Last year’s winner in the piglet Tournament of Cookbooks on food52 was Good to the Grain by Kim Boyce with Amy Scattergood and with good reason. The book inspires the use of various whole grains in baking for added flavor and different textures, and I’ve been enjoying baking from it lately. It was also just listed among the finalists for this year's IACP Cookbook Awards. Boyce apprenticed as a pastry chef with Sherry Yard at Spago and then worked with Nancy Silverton at Campanile in Los Angeles. She later left professional baking to start a family and became interested in adding whole grains to what she prepared at home. After many experiments and eventually coming to appreciate what’s unique about each type of whole grain, she arrived at a collection of nutritious recipes resulting in Good to the Grain. These days, she and her husband are focused on growing a wholesale pastry business which produces recipes similar to those in the book for local cafes in Portland, Oregan. I had to ask, what are you reading?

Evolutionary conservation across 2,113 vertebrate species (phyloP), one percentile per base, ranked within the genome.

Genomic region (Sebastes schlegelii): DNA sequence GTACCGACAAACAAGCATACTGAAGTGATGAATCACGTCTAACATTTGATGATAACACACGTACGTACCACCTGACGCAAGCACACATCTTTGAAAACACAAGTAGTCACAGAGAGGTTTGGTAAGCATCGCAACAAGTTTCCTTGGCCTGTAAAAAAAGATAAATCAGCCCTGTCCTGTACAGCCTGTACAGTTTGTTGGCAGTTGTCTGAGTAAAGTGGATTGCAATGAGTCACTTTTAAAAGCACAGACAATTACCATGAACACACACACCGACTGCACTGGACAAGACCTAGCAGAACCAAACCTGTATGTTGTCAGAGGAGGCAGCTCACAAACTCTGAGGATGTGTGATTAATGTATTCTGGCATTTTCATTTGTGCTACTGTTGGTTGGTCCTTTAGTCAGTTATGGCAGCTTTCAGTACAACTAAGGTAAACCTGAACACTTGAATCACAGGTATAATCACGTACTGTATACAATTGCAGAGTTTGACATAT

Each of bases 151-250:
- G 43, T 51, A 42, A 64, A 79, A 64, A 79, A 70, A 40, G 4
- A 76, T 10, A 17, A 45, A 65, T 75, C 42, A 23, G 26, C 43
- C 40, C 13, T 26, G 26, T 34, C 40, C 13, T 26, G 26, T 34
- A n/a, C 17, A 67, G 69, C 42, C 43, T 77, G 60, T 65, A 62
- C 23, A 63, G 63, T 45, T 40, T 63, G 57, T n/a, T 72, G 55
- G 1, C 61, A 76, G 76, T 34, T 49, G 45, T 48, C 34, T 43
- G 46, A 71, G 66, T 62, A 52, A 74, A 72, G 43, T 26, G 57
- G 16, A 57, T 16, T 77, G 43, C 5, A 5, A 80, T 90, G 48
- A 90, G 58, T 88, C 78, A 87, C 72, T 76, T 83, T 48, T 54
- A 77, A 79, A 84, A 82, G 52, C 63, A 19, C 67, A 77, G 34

I've been reading Novella Carpenter's Farm City. Last summer I saw her speak and was captivated and moved by her often hysterical and touching stories of cultivating a farm and eventually a community on land that she didn't own. Her story was quite inspiring and I found myself putting the book down so that it would last longer and longer.
My staple cookbook that is always on my nightstand is Lindsey Shere's classic Chez Panisse Desserts. I like to find inspiration by just opening up the book and reading the page I turn to. Her flavor combinations are simple and clean, something that I admire and strive for in my own pastries.
Next up on my list of must-reads is Gabrielle Hamilton's memoir Blood, Bones and Butter.
Thank you for participating, Kim. Check back to see who answers the question next time and what other books are recommended.
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